Last week, I was in Germany attending the International Conference on Human-Robot Interaction 2014 (HRI’14). Even before I got to the conference venue, I ran into two of my “friends in research” from Switzerland and Japan at one of the tram stations. I had met them at two different occasions, one at a conference held in the Netherlands, and the other at a different conference in San Francisco (well, through twitter first, but whatever). Although I had met them separately at different times, they somehow knew each other and were sharing a hotel room. When I got to the conference, I met my old roommate from a couple of years ago when I was attending a summer school in Germany. Then another person from that other workshop, that other conference, etc. You get the point.

These are all people that I connect with and can have hours of great, interesting, sometimes research-related and sometimes personal conversations with. These are also people that I would hang out with on Skype from time to time, or send them Christmas cards to, because they are awesome and dear people to me.

Back in the days, I thought that was just that. I care about my research, and I would be happy to tell you all about it, but other people probably don’t want to bother getting to know the details of my work. I’m happy to get to know other people, learn from them, make some new friends, and enjoy the travelling portion of my work while I’m at it.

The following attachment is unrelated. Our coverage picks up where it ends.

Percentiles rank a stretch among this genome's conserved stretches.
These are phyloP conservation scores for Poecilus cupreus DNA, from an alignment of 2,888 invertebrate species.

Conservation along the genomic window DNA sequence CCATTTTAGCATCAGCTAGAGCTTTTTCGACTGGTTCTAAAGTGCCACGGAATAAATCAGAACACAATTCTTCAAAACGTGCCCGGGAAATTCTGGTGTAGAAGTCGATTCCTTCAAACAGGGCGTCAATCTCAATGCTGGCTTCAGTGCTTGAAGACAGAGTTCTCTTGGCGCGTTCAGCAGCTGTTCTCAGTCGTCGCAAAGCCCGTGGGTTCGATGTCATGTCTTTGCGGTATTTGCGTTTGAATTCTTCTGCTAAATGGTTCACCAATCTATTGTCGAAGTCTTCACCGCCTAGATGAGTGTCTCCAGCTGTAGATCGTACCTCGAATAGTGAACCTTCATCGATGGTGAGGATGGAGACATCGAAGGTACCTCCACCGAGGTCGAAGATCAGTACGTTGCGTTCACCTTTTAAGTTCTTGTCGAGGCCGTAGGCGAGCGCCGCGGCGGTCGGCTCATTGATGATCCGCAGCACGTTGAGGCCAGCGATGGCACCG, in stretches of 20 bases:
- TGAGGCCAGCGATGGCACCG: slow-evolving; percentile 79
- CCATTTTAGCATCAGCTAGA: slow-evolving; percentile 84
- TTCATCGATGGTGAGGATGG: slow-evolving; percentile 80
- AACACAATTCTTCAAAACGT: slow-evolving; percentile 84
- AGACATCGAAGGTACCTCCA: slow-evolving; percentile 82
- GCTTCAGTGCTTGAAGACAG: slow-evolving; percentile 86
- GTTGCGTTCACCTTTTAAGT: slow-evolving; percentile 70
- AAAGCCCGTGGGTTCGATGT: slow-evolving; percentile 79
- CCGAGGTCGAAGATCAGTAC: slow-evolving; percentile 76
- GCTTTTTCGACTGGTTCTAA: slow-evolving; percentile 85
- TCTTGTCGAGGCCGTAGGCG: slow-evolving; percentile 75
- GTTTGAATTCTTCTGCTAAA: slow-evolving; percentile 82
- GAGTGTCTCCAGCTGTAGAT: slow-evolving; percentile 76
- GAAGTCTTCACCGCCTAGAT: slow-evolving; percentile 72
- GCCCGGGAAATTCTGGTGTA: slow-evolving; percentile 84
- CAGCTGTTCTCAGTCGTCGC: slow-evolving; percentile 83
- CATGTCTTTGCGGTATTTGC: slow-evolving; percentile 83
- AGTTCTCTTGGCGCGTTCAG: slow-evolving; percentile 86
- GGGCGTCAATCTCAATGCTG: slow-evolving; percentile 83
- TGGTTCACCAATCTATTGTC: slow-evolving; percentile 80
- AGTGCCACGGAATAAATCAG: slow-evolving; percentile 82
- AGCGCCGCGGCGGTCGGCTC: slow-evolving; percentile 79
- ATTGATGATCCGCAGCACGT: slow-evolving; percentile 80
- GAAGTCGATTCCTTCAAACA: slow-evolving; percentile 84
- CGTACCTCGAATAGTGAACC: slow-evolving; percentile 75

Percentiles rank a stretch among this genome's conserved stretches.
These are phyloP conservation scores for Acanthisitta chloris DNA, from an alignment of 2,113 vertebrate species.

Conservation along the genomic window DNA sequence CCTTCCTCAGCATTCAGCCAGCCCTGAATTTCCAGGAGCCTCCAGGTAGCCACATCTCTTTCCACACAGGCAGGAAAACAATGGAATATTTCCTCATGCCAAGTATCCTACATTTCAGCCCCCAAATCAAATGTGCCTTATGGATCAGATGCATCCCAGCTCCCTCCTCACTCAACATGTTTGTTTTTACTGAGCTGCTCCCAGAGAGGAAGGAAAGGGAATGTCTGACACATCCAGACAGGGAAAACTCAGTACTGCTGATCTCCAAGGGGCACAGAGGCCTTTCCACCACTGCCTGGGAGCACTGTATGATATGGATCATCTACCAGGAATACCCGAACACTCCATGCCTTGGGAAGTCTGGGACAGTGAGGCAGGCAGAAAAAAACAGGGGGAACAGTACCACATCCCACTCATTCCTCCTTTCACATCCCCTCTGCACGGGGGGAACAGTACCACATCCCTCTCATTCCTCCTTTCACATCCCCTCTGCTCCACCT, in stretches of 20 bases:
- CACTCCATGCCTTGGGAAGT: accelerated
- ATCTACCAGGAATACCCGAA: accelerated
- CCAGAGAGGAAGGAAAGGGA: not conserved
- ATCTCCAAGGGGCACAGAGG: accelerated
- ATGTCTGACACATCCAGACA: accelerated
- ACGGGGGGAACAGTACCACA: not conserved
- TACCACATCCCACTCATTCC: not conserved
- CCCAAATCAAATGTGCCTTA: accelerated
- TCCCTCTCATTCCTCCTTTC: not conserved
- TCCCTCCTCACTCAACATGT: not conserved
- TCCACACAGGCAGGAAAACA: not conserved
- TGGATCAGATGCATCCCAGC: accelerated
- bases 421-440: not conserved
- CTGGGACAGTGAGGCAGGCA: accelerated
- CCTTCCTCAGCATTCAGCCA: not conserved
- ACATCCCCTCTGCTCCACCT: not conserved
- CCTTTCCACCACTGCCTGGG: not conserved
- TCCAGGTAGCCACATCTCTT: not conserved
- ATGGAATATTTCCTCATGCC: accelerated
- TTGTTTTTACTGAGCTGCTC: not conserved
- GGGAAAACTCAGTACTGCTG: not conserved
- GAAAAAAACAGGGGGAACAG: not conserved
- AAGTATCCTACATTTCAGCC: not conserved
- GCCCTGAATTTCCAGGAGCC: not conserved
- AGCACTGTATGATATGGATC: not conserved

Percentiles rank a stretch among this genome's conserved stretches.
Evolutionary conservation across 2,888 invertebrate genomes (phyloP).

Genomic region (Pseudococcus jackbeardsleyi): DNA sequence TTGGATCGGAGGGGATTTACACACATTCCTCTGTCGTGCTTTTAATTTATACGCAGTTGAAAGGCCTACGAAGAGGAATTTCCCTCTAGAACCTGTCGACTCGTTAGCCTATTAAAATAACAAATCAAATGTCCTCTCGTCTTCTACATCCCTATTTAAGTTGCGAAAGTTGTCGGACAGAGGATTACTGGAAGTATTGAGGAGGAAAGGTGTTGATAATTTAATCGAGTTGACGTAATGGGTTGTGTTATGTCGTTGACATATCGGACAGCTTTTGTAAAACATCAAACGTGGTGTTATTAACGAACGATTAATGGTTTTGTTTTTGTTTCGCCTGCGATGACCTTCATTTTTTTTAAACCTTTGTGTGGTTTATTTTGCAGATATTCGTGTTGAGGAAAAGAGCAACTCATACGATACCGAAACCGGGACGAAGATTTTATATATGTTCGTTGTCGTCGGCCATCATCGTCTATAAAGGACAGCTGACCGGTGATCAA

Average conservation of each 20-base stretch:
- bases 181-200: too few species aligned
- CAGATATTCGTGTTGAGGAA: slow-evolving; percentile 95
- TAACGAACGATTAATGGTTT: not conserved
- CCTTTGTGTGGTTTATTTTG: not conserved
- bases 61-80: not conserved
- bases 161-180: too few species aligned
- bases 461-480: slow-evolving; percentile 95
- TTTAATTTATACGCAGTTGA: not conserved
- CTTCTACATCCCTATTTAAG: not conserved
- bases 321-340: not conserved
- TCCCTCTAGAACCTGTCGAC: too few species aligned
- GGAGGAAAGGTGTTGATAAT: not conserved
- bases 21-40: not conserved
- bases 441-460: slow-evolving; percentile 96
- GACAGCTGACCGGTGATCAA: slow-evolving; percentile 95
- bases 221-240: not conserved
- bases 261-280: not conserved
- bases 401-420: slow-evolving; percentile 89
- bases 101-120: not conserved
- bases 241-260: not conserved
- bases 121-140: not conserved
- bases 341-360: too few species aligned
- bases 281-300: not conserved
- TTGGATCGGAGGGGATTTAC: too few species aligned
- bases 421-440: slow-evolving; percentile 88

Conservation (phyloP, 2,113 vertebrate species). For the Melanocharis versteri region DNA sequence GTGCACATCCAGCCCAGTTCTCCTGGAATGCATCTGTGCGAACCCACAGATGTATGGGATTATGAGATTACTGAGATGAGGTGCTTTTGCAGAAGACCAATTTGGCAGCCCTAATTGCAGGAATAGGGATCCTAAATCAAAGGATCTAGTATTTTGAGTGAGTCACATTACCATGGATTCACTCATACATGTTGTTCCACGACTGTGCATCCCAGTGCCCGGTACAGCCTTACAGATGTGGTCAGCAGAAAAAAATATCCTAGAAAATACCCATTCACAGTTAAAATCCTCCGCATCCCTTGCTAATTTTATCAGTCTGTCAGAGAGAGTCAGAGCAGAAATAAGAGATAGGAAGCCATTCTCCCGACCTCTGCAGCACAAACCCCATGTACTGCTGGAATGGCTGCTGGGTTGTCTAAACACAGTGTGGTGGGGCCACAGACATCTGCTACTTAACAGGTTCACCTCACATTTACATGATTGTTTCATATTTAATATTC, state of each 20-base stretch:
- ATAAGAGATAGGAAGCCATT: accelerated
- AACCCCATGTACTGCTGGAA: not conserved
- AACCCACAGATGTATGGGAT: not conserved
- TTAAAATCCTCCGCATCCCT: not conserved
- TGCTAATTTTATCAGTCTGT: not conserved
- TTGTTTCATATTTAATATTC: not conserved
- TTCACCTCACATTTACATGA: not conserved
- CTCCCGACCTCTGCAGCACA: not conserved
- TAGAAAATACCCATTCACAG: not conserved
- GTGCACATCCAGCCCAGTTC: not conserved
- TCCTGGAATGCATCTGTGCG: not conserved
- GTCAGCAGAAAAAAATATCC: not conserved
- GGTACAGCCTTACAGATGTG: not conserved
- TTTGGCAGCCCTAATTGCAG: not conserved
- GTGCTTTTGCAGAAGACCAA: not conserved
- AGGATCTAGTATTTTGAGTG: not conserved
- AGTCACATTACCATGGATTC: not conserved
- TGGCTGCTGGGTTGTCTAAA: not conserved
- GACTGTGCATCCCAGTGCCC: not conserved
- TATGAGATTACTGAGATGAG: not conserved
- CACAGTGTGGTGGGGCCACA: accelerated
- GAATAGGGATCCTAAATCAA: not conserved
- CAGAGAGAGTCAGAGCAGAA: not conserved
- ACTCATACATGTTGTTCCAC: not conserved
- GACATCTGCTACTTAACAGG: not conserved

But I’m realizing that conferences can be important because your work can take on a life of its own. Your audience, those who care, may actually find your work interesting, and incorporate it into their future work. It sounds dumb now that I spell it out like this, since the whole aim of conferences are to exchange ideas and to learn from one another. But as a grad student, it’s hard to imagine that such phenomenon can apply to your work as well. This is especially true, when a lot of us go through the emotional ups and downs of research life and ask with doubt ‘does any of this matter?’ or ‘does anyone care?’

So, I had one of the most amazing moments of my research life when I found out that my paper I presented at a conference a handful of years ago had really made an impact. A PhD student came up to me at the conference last week, and said that he’s happy to finally meet me because his research is inspired by the work I had presented in the past. He had an abstract of his work written and everything, citing the work that I make fun of myself with all too often. I make fun of my work because I think it’s funny that years of my work is about this seemingly tiny little human phenomenon of hesitation and how implementing them into human-robot interaction context can be useful for getting robots to work with us better. Hesitations, seriously? But then, yes, yes, I know! Someone else is also talking about hesitations in HRI now. How exciting!

I probably sound like I’m bragging about my research. But that’s not my intention. The point here is that I had nothing to do with the impact my work had — I’ve been totally oblivious about this effect. I just published what I had worked on, and the paper kind of took on a life of its own. In a very passive and serendipitous manner, it brought some new or different ideas in someone else’s mind, and was already swirling into something different, perhaps bigger and more exciting.

This post became much longer than I intended, but I hope it inspires those of us trying to fight off that writer’s block or procrastination demon and motivates you to start typing out that paper.

Now, go. Type away madly. Beautify that amazing figure — and label those axes. At some prestigious conference somewhere awesome, you’ll be the expert to present the amazing results. Who knows what impact that will have?